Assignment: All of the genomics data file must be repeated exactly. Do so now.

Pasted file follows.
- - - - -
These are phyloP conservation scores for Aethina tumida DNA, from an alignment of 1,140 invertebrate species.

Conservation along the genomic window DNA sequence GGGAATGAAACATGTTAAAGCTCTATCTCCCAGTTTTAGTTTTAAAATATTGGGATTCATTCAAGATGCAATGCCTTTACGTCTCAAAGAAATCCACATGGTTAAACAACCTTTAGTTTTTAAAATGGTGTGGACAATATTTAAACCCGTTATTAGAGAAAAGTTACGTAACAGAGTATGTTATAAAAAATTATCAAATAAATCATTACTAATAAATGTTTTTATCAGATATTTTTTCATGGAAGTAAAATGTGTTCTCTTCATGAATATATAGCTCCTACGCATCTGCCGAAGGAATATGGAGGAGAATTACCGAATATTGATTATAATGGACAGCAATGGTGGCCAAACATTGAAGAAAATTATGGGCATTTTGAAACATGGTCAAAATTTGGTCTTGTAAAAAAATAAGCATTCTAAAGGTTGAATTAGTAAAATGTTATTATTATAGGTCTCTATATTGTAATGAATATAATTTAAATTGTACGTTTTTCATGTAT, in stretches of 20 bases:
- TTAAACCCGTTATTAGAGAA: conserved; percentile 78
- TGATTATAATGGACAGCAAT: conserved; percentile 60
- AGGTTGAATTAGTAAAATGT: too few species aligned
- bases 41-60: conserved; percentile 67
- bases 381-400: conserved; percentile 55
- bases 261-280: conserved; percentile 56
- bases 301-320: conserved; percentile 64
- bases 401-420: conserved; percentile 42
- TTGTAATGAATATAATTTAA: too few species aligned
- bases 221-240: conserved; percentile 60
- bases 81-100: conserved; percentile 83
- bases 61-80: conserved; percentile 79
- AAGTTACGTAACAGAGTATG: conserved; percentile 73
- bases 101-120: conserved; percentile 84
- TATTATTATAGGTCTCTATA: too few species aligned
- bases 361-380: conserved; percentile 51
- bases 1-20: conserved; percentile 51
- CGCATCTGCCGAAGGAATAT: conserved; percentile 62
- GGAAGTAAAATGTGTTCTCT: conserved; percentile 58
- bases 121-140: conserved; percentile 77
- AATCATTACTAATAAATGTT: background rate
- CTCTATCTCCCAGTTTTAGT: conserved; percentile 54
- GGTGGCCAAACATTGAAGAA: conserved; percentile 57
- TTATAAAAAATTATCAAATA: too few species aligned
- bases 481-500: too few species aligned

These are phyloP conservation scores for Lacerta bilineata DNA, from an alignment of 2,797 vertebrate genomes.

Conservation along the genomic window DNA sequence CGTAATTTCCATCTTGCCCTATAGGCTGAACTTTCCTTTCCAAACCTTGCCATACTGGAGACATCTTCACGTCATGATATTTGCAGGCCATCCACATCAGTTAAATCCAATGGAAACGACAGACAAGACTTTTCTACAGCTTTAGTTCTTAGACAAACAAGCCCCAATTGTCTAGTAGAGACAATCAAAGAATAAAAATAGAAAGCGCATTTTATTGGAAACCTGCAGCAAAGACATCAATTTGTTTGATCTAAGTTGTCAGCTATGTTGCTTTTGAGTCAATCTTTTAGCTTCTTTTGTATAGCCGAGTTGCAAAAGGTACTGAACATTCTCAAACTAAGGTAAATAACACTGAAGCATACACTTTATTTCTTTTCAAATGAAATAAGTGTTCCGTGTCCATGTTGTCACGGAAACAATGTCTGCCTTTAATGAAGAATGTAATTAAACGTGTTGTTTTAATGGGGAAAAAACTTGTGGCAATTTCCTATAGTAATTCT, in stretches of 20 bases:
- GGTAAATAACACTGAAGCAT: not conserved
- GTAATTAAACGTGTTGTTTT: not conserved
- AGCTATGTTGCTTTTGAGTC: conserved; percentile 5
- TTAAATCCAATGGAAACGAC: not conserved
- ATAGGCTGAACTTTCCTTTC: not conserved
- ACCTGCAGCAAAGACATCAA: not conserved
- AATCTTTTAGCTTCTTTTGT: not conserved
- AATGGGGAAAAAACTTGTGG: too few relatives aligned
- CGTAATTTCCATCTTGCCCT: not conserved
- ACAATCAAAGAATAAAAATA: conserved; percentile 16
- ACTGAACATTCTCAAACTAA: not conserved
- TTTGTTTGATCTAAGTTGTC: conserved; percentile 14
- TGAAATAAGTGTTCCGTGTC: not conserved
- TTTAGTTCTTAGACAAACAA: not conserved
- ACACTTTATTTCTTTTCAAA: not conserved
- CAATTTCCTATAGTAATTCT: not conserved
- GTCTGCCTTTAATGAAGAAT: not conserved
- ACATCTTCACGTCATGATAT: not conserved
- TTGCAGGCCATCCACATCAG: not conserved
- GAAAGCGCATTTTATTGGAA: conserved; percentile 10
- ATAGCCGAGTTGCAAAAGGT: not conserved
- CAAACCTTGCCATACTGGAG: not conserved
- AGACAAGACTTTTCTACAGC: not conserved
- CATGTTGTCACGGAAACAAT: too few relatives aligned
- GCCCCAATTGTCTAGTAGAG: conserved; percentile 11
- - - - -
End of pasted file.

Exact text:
These are phyloP conservation scores for Aethina tumida DNA, from an alignment of 1,140 invertebrate species.

Conservation along the genomic window DNA sequence GGGAATGAAACATGTTAAAGCTCTATCTCCCAGTTTTAGTTTTAAAATATTGGGATTCATTCAAGATGCAATGCCTTTACGTCTCAAAGAAATCCACATGGTTAAACAACCTTTAGTTTTTAAAATGGTGTGGACAATATTTAAACCCGTTATTAGAGAAAAGTTACGTAACAGAGTATGTTATAAAAAATTATCAAATAAATCATTACTAATAAATGTTTTTATCAGATATTTTTTCATGGAAGTAAAATGTGTTCTCTTCATGAATATATAGCTCCTACGCATCTGCCGAAGGAATATGGAGGAGAATTACCGAATATTGATTATAATGGACAGCAATGGTGGCCAAACATTGAAGAAAATTATGGGCATTTTGAAACATGGTCAAAATTTGGTCTTGTAAAAAAATAAGCATTCTAAAGGTTGAATTAGTAAAATGTTATTATTATAGGTCTCTATATTGTAATGAATATAATTTAAATTGTACGTTTTTCATGTAT, in stretches of 20 bases:
- TTAAACCCGTTATTAGAGAA: conserved; percentile 78
- TGATTATAATGGACAGCAAT: conserved; percentile 60
- AGGTTGAATTAGTAAAATGT: too few species aligned
- bases 41-60: conserved; percentile 67
- bases 381-400: conserved; percentile 55
- bases 261-280: conserved; percentile 56
- bases 301-320: conserved; percentile 64
- bases 401-420: conserved; percentile 42
- TTGTAATGAATATAATTTAA: too few species aligned
- bases 221-240: conserved; percentile 60
- bases 81-100: conserved; percentile 83
- bases 61-80: conserved; percentile 79
- AAGTTACGTAACAGAGTATG: conserved; percentile 73
- bases 101-120: conserved; percentile 84
- TATTATTATAGGTCTCTATA: too few species aligned
- bases 361-380: conserved; percentile 51
- bases 1-20: conserved; percentile 51
- CGCATCTGCCGAAGGAATAT: conserved; percentile 62
- GGAAGTAAAATGTGTTCTCT: conserved; percentile 58
- bases 121-140: conserved; percentile 77
- AATCATTACTAATAAATGTT: background rate
- CTCTATCTCCCAGTTTTAGT: conserved; percentile 54
- GGTGGCCAAACATTGAAGAA: conserved; percentile 57
- TTATAAAAAATTATCAAATA: too few species aligned
- bases 481-500: too few species aligned

These are phyloP conservation scores for Lacerta bilineata DNA, from an alignment of 2,797 vertebrate genomes.

Conservation along the genomic window DNA sequence CGTAATTTCCATCTTGCCCTATAGGCTGAACTTTCCTTTCCAAACCTTGCCATACTGGAGACATCTTCACGTCATGATATTTGCAGGCCATCCACATCAGTTAAATCCAATGGAAACGACAGACAAGACTTTTCTACAGCTTTAGTTCTTAGACAAACAAGCCCCAATTGTCTAGTAGAGACAATCAAAGAATAAAAATAGAAAGCGCATTTTATTGGAAACCTGCAGCAAAGACATCAATTTGTTTGATCTAAGTTGTCAGCTATGTTGCTTTTGAGTCAATCTTTTAGCTTCTTTTGTATAGCCGAGTTGCAAAAGGTACTGAACATTCTCAAACTAAGGTAAATAACACTGAAGCATACACTTTATTTCTTTTCAAATGAAATAAGTGTTCCGTGTCCATGTTGTCACGGAAACAATGTCTGCCTTTAATGAAGAATGTAATTAAACGTGTTGTTTTAATGGGGAAAAAACTTGTGGCAATTTCCTATAGTAATTCT, in stretches of 20 bases:
- GGTAAATAACACTGAAGCAT: not conserved
- GTAATTAAACGTGTTGTTTT: not conserved
- AGCTATGTTGCTTTTGAGTC: conserved; percentile 5
- TTAAATCCAATGGAAACGAC: not conserved
- ATAGGCTGAACTTTCCTTTC: not conserved
- ACCTGCAGCAAAGACATCAA: not conserved
- AATCTTTTAGCTTCTTTTGT: not conserved
- AATGGGGAAAAAACTTGTGG: too few relatives aligned
- CGTAATTTCCATCTTGCCCT: not conserved
- ACAATCAAAGAATAAAAATA: conserved; percentile 16
- ACTGAACATTCTCAAACTAA: not conserved
- TTTGTTTGATCTAAGTTGTC: conserved; percentile 14
- TGAAATAAGTGTTCCGTGTC: not conserved
- TTTAGTTCTTAGACAAACAA: not conserved
- ACACTTTATTTCTTTTCAAA: not conserved
- CAATTTCCTATAGTAATTCT: not conserved
- GTCTGCCTTTAATGAAGAAT: not conserved
- ACATCTTCACGTCATGATAT: not conserved
- TTGCAGGCCATCCACATCAG: not conserved
- GAAAGCGCATTTTATTGGAA: conserved; percentile 10
- ATAGCCGAGTTGCAAAAGGT: not conserved
- CAAACCTTGCCATACTGGAG: not conserved
- AGACAAGACTTTTCTACAGC: not conserved
- CATGTTGTCACGGAAACAAT: too few relatives aligned
- GCCCCAATTGTCTAGTAGAG: conserved; percentile 11